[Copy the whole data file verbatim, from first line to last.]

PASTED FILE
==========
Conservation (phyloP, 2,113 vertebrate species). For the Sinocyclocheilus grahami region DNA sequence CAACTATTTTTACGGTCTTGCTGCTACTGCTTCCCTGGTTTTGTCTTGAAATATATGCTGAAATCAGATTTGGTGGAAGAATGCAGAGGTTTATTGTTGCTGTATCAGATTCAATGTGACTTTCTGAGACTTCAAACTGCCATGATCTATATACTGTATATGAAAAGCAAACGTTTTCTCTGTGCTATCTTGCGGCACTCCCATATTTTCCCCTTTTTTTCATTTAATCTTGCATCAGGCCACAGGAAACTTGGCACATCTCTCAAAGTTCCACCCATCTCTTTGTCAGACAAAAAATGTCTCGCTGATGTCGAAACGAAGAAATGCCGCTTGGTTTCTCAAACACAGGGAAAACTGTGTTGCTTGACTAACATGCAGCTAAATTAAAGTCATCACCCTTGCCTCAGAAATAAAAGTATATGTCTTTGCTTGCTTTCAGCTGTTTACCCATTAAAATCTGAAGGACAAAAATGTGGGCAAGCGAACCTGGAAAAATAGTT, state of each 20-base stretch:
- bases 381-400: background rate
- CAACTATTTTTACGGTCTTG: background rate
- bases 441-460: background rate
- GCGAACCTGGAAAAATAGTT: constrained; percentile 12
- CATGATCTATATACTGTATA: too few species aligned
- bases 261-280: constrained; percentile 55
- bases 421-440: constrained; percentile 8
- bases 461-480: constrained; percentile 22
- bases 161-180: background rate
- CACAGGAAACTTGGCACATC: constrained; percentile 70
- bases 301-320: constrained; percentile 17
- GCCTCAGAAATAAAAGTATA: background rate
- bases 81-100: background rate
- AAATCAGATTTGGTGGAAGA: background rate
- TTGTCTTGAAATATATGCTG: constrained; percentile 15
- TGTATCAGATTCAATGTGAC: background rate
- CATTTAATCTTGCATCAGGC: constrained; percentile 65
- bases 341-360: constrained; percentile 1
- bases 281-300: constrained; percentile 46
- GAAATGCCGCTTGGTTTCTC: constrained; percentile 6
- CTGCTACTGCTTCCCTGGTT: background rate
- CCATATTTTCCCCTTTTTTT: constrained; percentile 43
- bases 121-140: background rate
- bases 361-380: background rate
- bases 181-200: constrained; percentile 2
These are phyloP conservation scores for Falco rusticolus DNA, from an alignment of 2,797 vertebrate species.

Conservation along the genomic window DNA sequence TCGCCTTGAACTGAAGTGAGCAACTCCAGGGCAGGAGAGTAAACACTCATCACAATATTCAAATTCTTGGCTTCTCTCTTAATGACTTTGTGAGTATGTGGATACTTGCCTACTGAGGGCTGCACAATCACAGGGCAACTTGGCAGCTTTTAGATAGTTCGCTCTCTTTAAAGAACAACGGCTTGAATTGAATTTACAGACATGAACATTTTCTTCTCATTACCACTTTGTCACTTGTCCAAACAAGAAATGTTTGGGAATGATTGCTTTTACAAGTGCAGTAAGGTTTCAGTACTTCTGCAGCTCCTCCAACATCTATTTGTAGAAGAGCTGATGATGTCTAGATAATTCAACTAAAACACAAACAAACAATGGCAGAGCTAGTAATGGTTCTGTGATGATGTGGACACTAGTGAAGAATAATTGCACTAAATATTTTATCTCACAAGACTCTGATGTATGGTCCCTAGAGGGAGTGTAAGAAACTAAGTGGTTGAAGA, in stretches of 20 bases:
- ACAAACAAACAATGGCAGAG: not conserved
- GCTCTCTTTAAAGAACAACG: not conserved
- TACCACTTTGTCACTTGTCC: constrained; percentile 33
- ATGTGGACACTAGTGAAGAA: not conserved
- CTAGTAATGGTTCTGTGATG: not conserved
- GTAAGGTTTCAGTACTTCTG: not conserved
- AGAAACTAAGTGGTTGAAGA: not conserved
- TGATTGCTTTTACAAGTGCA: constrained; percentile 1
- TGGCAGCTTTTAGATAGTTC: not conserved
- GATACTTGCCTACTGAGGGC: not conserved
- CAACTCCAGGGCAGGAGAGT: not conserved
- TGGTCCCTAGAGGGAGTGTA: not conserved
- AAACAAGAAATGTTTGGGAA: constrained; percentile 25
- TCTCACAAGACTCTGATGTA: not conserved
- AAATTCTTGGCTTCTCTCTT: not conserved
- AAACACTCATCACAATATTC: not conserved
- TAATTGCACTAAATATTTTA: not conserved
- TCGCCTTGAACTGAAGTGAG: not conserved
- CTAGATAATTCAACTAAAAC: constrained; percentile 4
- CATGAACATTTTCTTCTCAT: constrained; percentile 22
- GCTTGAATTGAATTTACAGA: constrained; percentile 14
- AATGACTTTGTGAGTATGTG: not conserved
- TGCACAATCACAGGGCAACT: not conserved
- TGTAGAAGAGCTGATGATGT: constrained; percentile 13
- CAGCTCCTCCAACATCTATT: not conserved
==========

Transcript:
Conservation (phyloP, 2,113 vertebrate species). For the Sinocyclocheilus grahami region DNA sequence CAACTATTTTTACGGTCTTGCTGCTACTGCTTCCCTGGTTTTGTCTTGAAATATATGCTGAAATCAGATTTGGTGGAAGAATGCAGAGGTTTATTGTTGCTGTATCAGATTCAATGTGACTTTCTGAGACTTCAAACTGCCATGATCTATATACTGTATATGAAAAGCAAACGTTTTCTCTGTGCTATCTTGCGGCACTCCCATATTTTCCCCTTTTTTTCATTTAATCTTGCATCAGGCCACAGGAAACTTGGCACATCTCTCAAAGTTCCACCCATCTCTTTGTCAGACAAAAAATGTCTCGCTGATGTCGAAACGAAGAAATGCCGCTTGGTTTCTCAAACACAGGGAAAACTGTGTTGCTTGACTAACATGCAGCTAAATTAAAGTCATCACCCTTGCCTCAGAAATAAAAGTATATGTCTTTGCTTGCTTTCAGCTGTTTACCCATTAAAATCTGAAGGACAAAAATGTGGGCAAGCGAACCTGGAAAAATAGTT, state of each 20-base stretch:
- bases 381-400: background rate
- CAACTATTTTTACGGTCTTG: background rate
- bases 441-460: background rate
- GCGAACCTGGAAAAATAGTT: constrained; percentile 12
- CATGATCTATATACTGTATA: too few species aligned
- bases 261-280: constrained; percentile 55
- bases 421-440: constrained; percentile 8
- bases 461-480: constrained; percentile 22
- bases 161-180: background rate
- CACAGGAAACTTGGCACATC: constrained; percentile 70
- bases 301-320: constrained; percentile 17
- GCCTCAGAAATAAAAGTATA: background rate
- bases 81-100: background rate
- AAATCAGATTTGGTGGAAGA: background rate
- TTGTCTTGAAATATATGCTG: constrained; percentile 15
- TGTATCAGATTCAATGTGAC: background rate
- CATTTAATCTTGCATCAGGC: constrained; percentile 65
- bases 341-360: constrained; percentile 1
- bases 281-300: constrained; percentile 46
- GAAATGCCGCTTGGTTTCTC: constrained; percentile 6
- CTGCTACTGCTTCCCTGGTT: background rate
- CCATATTTTCCCCTTTTTTT: constrained; percentile 43
- bases 121-140: background rate
- bases 361-380: background rate
- bases 181-200: constrained; percentile 2
These are phyloP conservation scores for Falco rusticolus DNA, from an alignment of 2,797 vertebrate species.

Conservation along the genomic window DNA sequence TCGCCTTGAACTGAAGTGAGCAACTCCAGGGCAGGAGAGTAAACACTCATCACAATATTCAAATTCTTGGCTTCTCTCTTAATGACTTTGTGAGTATGTGGATACTTGCCTACTGAGGGCTGCACAATCACAGGGCAACTTGGCAGCTTTTAGATAGTTCGCTCTCTTTAAAGAACAACGGCTTGAATTGAATTTACAGACATGAACATTTTCTTCTCATTACCACTTTGTCACTTGTCCAAACAAGAAATGTTTGGGAATGATTGCTTTTACAAGTGCAGTAAGGTTTCAGTACTTCTGCAGCTCCTCCAACATCTATTTGTAGAAGAGCTGATGATGTCTAGATAATTCAACTAAAACACAAACAAACAATGGCAGAGCTAGTAATGGTTCTGTGATGATGTGGACACTAGTGAAGAATAATTGCACTAAATATTTTATCTCACAAGACTCTGATGTATGGTCCCTAGAGGGAGTGTAAGAAACTAAGTGGTTGAAGA, in stretches of 20 bases:
- ACAAACAAACAATGGCAGAG: not conserved
- GCTCTCTTTAAAGAACAACG: not conserved
- TACCACTTTGTCACTTGTCC: constrained; percentile 33
- ATGTGGACACTAGTGAAGAA: not conserved
- CTAGTAATGGTTCTGTGATG: not conserved
- GTAAGGTTTCAGTACTTCTG: not conserved
- AGAAACTAAGTGGTTGAAGA: not conserved
- TGATTGCTTTTACAAGTGCA: constrained; percentile 1
- TGGCAGCTTTTAGATAGTTC: not conserved
- GATACTTGCCTACTGAGGGC: not conserved
- CAACTCCAGGGCAGGAGAGT: not conserved
- TGGTCCCTAGAGGGAGTGTA: not conserved
- AAACAAGAAATGTTTGGGAA: constrained; percentile 25
- TCTCACAAGACTCTGATGTA: not conserved
- AAATTCTTGGCTTCTCTCTT: not conserved
- AAACACTCATCACAATATTC: not conserved
- TAATTGCACTAAATATTTTA: not conserved
- TCGCCTTGAACTGAAGTGAG: not conserved
- CTAGATAATTCAACTAAAAC: constrained; percentile 4
- CATGAACATTTTCTTCTCAT: constrained; percentile 22
- GCTTGAATTGAATTTACAGA: constrained; percentile 14
- AATGACTTTGTGAGTATGTG: not conserved
- TGCACAATCACAGGGCAACT: not conserved
- TGTAGAAGAGCTGATGATGT: constrained; percentile 13
- CAGCTCCTCCAACATCTATT: not conserved